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How To Talk About Climate Change When No One Is Listening
December 20, 2012
The annual United Nations climate change negotiations recently ended in Doha, Qatar, leaving the world — by most accounts — underwhelmed. The New York Times reported that outcomes were unclear, and The Associated Press noted that expectations for the event had been low. Articles on the conference on USA Today’s website yielded only a handful of user comments.
Perhaps as disturbing as the lack of global policy progress is the lack of attention paid to our progress. The Age of Engagement blog on BigThink.com compiled research highlighting a sharp decline in global and U.S. news coverage of climate change since 2009. Meanwhile, a new U.N. report indicates that sea levels are rising 60 percent faster than anticipated. If humanity is facing what is arguably the most pressing challenge of our time, why aren’t we paying more attention?
The idea that there is a collective public “attention span” that grows, peaks and fades has existed for 40 years. In 1972, Anthony Downs published “Up and Down with Ecology,” his thesis that a five-phased attention cycle exists in the U.S. for issues such as the environment, poverty or racial inequality. In Phase 1, an issue gains attention from niche audiences. In Phase 2, it grows prominent and the public gets enthusiastic about solving it. In Phase 3, there is a collective realization that solutions are more difficult, expensive or threatening to our comfortable status quo than we realized. Interest declines gradually throughout Phase 4, and in Phase 5, an issue interest plateaus at a much lower level. Though the length of each phase varies per issue, what is critical to note is that in Downs’ cycle, interest declines even if the problem isn’t solved.
An analysis I conducted in 2012 as part of the Duke Environmental Leadership Master of Environmental Management program at Duke University's Nicholas School of the Environment found that U.S. media attention on climate change solutions is in the twilight of the issue-attention cycle. This holds true for media coverage of market solutions like cap-and-trade and carbon taxes, which use economic incentives to change behavior, and technology solutions like renewable energy, cleaner cars and carbon capture, which aim to make our day-to-day behaviors more sustainable.
Here’s the good news: we don’t have to be helpless victims to the issue-attention cycle. Even when it seems that no one is listening, it is possible to help spur media dialogue. Though media attention on climate change solutions has declined in both volume and tonality, there are still smaller “spikes” in coverage:
Examining the content of these articles, it becomes clear that these spikes share common characteristics. These characteristics inform three important ground rules for communicators working in today’s relative issue-attention desert:
- Capitalize on the media’s love of technology. When technology and market solutions coverage tonality is mapped over time, technology solutions almost always receive a greater volume of positive coverage, as illustrated in blue:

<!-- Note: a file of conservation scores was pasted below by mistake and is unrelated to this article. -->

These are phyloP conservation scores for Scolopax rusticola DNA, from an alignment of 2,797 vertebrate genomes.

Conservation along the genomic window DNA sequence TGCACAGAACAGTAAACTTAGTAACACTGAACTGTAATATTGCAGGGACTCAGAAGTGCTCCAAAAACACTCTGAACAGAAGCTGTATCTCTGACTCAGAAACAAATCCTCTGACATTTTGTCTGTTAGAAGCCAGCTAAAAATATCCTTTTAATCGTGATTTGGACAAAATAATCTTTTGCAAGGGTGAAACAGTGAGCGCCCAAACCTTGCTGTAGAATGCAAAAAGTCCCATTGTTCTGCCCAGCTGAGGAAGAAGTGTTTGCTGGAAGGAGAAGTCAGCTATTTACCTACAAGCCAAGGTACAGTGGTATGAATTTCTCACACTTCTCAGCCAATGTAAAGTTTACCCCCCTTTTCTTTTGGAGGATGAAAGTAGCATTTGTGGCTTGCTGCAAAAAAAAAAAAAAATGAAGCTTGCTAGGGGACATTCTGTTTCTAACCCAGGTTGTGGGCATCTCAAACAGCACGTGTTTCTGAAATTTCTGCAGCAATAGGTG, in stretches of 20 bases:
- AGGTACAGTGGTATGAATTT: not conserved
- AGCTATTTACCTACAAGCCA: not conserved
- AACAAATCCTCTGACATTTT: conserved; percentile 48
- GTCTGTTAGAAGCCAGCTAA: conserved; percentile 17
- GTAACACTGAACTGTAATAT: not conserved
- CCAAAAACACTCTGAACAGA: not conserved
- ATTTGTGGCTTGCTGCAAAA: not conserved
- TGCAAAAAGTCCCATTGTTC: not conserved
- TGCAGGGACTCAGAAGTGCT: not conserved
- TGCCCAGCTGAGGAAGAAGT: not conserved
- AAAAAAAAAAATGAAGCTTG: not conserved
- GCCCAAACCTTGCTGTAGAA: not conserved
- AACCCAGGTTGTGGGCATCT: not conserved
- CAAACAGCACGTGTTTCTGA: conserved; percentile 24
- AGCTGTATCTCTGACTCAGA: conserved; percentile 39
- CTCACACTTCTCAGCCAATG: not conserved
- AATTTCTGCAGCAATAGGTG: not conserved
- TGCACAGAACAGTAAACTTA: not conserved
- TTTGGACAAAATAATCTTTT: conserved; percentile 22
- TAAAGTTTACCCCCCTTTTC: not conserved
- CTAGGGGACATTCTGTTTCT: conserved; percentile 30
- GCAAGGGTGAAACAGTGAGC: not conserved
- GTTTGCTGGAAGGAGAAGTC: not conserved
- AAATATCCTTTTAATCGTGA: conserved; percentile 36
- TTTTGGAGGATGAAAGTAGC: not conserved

- Use a life preserver. Several topics were consistently included in periods of increased attention on climate change solutions, suggesting they play a role in driving media attention:
- Event: Major events such as U.N. conferences spark media coverage of climate change solutions before, during and after the event.
- Federal Policy: Climate change solutions proposed as part of federal policy consistently received media coverage and commentary.
- Asia: Asia is a topic of continued interest to us in the U.S., particularly the continued economic development of India and China.
- Automotive Trends: Put simply, we care about our cars. The development of new technologies in the automotive industry in response to climate change received media coverage throughout the study period.
- Nuclear Energy: Media has consistently been interested in nuclear energy, both its promises and drawbacks.
- New Research: The publication of research reports covering market or technology solutions to climate change attract media attention, particularly when findings are unexpected or controversial.
These life preservers can attract media attention for a short period of time, even in the declining phases of the issue-attention cycle. When possible, communicate about a climate change solution in the context of one of these media attention-drivers.
- Tell an underdog story. The idea that Americans support groups or individuals that are at a disadvantage against a more powerful entity is prevalent in sociology and popular culture. In the media, it’s no different. Throughout the study period, examples of local or small-scale solutions bucking a trend of national and international inaction received positive coverage, such as the December 10, 2010 Washington Post headline: “Some aren't waiting for climate consensus.”
As its name suggests, Downs’ issue-attention cycle is cyclical. Once an issue is elevated to national prominence, it may sporadically recapture interest or become part of a future issue undergoing the cycle. As climate change effects become significant disruptions to our lives and economy, the U.S. media will be forced to cover solutions. But let’s not wait that long — environmental advocates, policy-makers and communicators can utilize best practices today to help build a more robust dialogue around climate change solutions.